The Looming Bank Collapse

The U.S. financial system could be on the cusp of calamity. This time, we might not be able to save it.

The Atlantic
The Atlantic
Published in
16 min readJun 11, 2020

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Illustration: George Wylesol

By Frank Partnoy

After months of living with the coronavirus pandemic, American citizens are well aware of the toll it has taken on the economy: broken supply chains, record unemployment, failing small businesses. All of these factors are serious and could mire the United States in a deep, prolonged recession. But there’s another threat to the economy, too. It lurks on the balance sheets of the big banks, and it could be cataclysmic. Imagine if, in addition to all the uncertainty surrounding the pandemic, you woke up one morning to find that the financial sector had collapsed.

You may think that such a crisis is unlikely, with memories of the 2008 crash still so fresh. But banks learned few lessons from that calamity, and new laws intended to keep them from taking on too much risk have failed to do so. As a result, we could be on the precipice of another crash, one different from 2008 less in kind than in degree. This one could be worse.

The financial crisis of 2008 was about home mortgages. Hundreds of billions of dollars in loans to home buyers were repackaged into securities called collateralized debt obligations, known as CDOs. In theory, CDOs were intended to shift risk away from banks, which lend money to home buyers. In practice, the same banks that issued home loans also bet heavily on CDOs, often using complex techniques hidden from investors and regulators. When the housing market took a hit, these banks were doubly affected. In late 2007, banks began disclosing tens of billions of dollars of subprime-CDO losses. The next year, Lehman Brothers went under, taking the economy with it.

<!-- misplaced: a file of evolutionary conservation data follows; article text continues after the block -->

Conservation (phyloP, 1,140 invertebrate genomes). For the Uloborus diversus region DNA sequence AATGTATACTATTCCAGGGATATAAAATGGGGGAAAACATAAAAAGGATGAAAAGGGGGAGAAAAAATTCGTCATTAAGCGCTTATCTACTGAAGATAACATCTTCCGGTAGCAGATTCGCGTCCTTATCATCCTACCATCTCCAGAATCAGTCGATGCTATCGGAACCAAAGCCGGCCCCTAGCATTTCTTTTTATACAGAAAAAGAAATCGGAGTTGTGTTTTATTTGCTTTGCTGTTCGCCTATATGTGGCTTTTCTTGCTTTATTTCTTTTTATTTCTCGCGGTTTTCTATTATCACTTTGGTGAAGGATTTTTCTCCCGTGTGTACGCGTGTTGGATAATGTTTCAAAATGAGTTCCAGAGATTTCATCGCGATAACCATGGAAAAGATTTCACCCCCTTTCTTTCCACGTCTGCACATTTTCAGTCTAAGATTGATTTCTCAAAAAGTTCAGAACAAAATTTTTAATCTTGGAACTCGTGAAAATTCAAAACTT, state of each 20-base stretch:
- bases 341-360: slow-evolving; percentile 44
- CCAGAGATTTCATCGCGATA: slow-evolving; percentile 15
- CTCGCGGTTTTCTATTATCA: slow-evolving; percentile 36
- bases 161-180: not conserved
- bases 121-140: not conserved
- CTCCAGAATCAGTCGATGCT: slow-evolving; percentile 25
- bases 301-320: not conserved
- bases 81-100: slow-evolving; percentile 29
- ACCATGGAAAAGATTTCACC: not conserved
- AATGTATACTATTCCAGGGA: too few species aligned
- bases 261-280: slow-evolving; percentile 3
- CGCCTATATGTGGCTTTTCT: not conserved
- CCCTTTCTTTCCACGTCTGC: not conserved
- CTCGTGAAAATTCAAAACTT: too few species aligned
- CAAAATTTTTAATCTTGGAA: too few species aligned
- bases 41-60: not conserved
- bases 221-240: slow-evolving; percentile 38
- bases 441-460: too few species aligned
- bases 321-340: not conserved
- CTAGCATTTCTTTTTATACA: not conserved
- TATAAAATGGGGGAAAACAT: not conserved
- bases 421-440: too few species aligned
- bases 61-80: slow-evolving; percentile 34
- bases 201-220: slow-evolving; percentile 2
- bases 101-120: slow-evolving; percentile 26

The federal government stepped in to rescue the other big banks and forestall a panic. The intervention worked — though its success did not seem assured at the time — and the system righted itself. Of course, many Americans suffered as a result of the crash, losing homes, jobs, and wealth. An already troubling gap between America’s haves and have-nots grew wider still. Yet by March 2009, the economy was on the upswing, and the longest bull market in history had begun.

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